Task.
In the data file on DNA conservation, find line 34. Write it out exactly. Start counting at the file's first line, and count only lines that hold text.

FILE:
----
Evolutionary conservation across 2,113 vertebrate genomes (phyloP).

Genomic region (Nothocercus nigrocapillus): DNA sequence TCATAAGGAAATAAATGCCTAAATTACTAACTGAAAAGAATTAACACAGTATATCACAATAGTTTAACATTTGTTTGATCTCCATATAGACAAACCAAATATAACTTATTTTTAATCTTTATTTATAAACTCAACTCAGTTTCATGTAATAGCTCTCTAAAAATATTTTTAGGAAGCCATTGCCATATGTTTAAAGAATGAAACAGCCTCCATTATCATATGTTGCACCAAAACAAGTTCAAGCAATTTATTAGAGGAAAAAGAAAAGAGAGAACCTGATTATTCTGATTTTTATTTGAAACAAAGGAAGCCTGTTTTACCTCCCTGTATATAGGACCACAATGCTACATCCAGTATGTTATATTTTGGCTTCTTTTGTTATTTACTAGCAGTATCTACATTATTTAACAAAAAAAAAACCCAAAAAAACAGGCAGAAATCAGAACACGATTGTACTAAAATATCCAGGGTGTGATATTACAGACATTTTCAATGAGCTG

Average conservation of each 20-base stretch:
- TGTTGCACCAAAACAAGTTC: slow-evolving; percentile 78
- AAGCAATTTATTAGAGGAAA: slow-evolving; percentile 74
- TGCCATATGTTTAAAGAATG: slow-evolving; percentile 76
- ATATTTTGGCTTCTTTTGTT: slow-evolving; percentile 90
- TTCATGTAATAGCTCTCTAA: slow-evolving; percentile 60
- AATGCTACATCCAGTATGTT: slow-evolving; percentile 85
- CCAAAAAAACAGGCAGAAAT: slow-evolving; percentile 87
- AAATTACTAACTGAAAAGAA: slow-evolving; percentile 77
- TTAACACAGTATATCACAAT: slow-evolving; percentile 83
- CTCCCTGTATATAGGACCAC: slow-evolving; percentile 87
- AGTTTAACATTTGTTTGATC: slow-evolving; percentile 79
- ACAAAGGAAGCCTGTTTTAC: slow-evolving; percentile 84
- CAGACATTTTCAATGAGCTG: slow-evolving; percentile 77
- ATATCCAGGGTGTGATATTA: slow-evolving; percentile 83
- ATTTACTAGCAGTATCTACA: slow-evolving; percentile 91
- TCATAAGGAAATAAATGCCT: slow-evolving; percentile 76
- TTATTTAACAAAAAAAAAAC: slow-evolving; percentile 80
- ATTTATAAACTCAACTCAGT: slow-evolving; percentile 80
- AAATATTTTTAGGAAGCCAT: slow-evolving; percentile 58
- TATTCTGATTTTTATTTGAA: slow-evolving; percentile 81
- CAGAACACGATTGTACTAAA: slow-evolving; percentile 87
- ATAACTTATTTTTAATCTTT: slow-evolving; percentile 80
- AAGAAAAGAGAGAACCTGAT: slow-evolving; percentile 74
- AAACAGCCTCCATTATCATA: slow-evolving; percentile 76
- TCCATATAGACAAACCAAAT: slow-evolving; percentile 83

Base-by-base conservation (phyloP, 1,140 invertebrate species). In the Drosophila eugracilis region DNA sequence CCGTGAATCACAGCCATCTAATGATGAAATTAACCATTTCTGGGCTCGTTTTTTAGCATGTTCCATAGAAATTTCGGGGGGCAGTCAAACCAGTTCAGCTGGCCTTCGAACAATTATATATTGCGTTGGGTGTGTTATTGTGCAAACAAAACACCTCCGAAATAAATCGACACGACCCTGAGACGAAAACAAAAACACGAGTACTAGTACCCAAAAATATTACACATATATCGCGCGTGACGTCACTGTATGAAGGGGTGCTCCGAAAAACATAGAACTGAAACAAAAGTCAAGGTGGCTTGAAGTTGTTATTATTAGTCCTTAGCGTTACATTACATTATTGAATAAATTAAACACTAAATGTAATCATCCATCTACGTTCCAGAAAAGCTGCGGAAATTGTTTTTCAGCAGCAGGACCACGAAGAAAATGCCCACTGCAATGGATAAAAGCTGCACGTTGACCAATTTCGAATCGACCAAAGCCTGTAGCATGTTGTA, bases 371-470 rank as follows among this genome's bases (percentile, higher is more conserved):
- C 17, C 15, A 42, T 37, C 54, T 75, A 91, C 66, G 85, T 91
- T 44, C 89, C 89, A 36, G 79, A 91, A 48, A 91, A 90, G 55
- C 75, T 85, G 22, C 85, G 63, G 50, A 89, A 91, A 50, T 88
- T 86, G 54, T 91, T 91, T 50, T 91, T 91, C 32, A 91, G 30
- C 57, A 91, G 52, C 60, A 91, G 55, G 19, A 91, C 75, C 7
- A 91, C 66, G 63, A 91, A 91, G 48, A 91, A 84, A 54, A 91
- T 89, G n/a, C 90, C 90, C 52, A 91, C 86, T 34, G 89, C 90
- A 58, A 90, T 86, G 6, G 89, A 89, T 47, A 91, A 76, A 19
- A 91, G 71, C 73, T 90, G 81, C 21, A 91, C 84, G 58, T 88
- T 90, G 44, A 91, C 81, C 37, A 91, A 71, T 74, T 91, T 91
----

- C 57, A 91, G 52, C 60, A 91, G 55, G 19, A 91, C 75, C 7